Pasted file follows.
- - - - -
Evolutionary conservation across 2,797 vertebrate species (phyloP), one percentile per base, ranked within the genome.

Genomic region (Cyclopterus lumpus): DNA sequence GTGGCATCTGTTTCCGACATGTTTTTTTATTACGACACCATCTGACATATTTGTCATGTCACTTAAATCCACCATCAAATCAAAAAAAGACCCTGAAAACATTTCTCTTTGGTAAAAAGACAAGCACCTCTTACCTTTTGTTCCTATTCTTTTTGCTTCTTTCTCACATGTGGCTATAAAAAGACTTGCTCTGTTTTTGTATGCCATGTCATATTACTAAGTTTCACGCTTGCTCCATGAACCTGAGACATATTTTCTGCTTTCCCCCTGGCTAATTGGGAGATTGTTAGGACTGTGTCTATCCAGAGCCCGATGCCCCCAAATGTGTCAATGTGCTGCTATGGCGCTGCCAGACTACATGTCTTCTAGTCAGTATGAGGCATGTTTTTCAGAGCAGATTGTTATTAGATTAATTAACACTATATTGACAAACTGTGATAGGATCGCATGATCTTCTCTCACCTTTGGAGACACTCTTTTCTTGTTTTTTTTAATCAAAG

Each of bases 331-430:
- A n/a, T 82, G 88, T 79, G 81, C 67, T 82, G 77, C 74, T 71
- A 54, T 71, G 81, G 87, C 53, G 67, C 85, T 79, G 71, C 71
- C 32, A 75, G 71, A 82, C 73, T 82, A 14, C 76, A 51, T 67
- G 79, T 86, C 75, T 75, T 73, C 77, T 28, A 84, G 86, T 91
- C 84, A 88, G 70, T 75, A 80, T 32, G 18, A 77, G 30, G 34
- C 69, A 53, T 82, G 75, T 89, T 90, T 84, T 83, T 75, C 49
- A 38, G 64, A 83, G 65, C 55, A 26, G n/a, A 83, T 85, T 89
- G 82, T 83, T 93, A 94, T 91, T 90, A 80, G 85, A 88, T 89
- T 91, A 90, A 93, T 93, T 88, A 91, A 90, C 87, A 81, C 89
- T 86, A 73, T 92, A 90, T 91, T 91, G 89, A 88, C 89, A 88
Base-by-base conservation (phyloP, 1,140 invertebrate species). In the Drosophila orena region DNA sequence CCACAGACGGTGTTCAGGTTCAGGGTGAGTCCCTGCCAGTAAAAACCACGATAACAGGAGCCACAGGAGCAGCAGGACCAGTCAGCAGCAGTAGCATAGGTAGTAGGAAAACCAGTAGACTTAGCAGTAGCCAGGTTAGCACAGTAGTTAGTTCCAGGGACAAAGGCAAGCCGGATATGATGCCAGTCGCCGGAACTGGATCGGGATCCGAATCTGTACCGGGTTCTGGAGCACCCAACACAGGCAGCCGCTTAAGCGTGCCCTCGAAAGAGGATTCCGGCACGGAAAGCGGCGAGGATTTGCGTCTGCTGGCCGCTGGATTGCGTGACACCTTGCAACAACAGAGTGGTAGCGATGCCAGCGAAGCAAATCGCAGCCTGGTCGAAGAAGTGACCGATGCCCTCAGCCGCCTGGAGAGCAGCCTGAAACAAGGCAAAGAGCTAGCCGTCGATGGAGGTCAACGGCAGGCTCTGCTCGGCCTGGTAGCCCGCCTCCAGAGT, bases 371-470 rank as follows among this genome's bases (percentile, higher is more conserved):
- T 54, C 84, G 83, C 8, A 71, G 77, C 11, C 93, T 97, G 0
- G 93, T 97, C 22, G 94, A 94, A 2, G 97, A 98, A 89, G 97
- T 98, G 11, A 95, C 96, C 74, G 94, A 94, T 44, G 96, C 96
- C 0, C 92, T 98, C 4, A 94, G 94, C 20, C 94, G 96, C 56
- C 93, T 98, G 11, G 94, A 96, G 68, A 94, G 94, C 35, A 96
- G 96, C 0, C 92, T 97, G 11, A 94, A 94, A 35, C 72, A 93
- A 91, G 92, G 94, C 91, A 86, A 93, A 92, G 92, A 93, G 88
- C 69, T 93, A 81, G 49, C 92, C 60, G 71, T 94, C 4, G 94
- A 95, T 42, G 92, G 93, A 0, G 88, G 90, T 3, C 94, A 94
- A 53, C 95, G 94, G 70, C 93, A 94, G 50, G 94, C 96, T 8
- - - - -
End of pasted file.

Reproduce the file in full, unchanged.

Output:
Evolutionary conservation across 2,797 vertebrate species (phyloP), one percentile per base, ranked within the genome.

Genomic region (Cyclopterus lumpus): DNA sequence GTGGCATCTGTTTCCGACATGTTTTTTTATTACGACACCATCTGACATATTTGTCATGTCACTTAAATCCACCATCAAATCAAAAAAAGACCCTGAAAACATTTCTCTTTGGTAAAAAGACAAGCACCTCTTACCTTTTGTTCCTATTCTTTTTGCTTCTTTCTCACATGTGGCTATAAAAAGACTTGCTCTGTTTTTGTATGCCATGTCATATTACTAAGTTTCACGCTTGCTCCATGAACCTGAGACATATTTTCTGCTTTCCCCCTGGCTAATTGGGAGATTGTTAGGACTGTGTCTATCCAGAGCCCGATGCCCCCAAATGTGTCAATGTGCTGCTATGGCGCTGCCAGACTACATGTCTTCTAGTCAGTATGAGGCATGTTTTTCAGAGCAGATTGTTATTAGATTAATTAACACTATATTGACAAACTGTGATAGGATCGCATGATCTTCTCTCACCTTTGGAGACACTCTTTTCTTGTTTTTTTTAATCAAAG

Each of bases 331-430:
- A n/a, T 82, G 88, T 79, G 81, C 67, T 82, G 77, C 74, T 71
- A 54, T 71, G 81, G 87, C 53, G 67, C 85, T 79, G 71, C 71
- C 32, A 75, G 71, A 82, C 73, T 82, A 14, C 76, A 51, T 67
- G 79, T 86, C 75, T 75, T 73, C 77, T 28, A 84, G 86, T 91
- C 84, A 88, G 70, T 75, A 80, T 32, G 18, A 77, G 30, G 34
- C 69, A 53, T 82, G 75, T 89, T 90, T 84, T 83, T 75, C 49
- A 38, G 64, A 83, G 65, C 55, A 26, G n/a, A 83, T 85, T 89
- G 82, T 83, T 93, A 94, T 91, T 90, A 80, G 85, A 88, T 89
- T 91, A 90, A 93, T 93, T 88, A 91, A 90, C 87, A 81, C 89
- T 86, A 73, T 92, A 90, T 91, T 91, G 89, A 88, C 89, A 88
Base-by-base conservation (phyloP, 1,140 invertebrate species). In the Drosophila orena region DNA sequence CCACAGACGGTGTTCAGGTTCAGGGTGAGTCCCTGCCAGTAAAAACCACGATAACAGGAGCCACAGGAGCAGCAGGACCAGTCAGCAGCAGTAGCATAGGTAGTAGGAAAACCAGTAGACTTAGCAGTAGCCAGGTTAGCACAGTAGTTAGTTCCAGGGACAAAGGCAAGCCGGATATGATGCCAGTCGCCGGAACTGGATCGGGATCCGAATCTGTACCGGGTTCTGGAGCACCCAACACAGGCAGCCGCTTAAGCGTGCCCTCGAAAGAGGATTCCGGCACGGAAAGCGGCGAGGATTTGCGTCTGCTGGCCGCTGGATTGCGTGACACCTTGCAACAACAGAGTGGTAGCGATGCCAGCGAAGCAAATCGCAGCCTGGTCGAAGAAGTGACCGATGCCCTCAGCCGCCTGGAGAGCAGCCTGAAACAAGGCAAAGAGCTAGCCGTCGATGGAGGTCAACGGCAGGCTCTGCTCGGCCTGGTAGCCCGCCTCCAGAGT, bases 371-470 rank as follows among this genome's bases (percentile, higher is more conserved):
- T 54, C 84, G 83, C 8, A 71, G 77, C 11, C 93, T 97, G 0
- G 93, T 97, C 22, G 94, A 94, A 2, G 97, A 98, A 89, G 97
- T 98, G 11, A 95, C 96, C 74, G 94, A 94, T 44, G 96, C 96
- C 0, C 92, T 98, C 4, A 94, G 94, C 20, C 94, G 96, C 56
- C 93, T 98, G 11, G 94, A 96, G 68, A 94, G 94, C 35, A 96
- G 96, C 0, C 92, T 97, G 11, A 94, A 94, A 35, C 72, A 93
- A 91, G 92, G 94, C 91, A 86, A 93, A 92, G 92, A 93, G 88
- C 69, T 93, A 81, G 49, C 92, C 60, G 71, T 94, C 4, G 94
- A 95, T 42, G 92, G 93, A 0, G 88, G 90, T 3, C 94, A 94
- A 53, C 95, G 94, G 70, C 93, A 94, G 50, G 94, C 96, T 8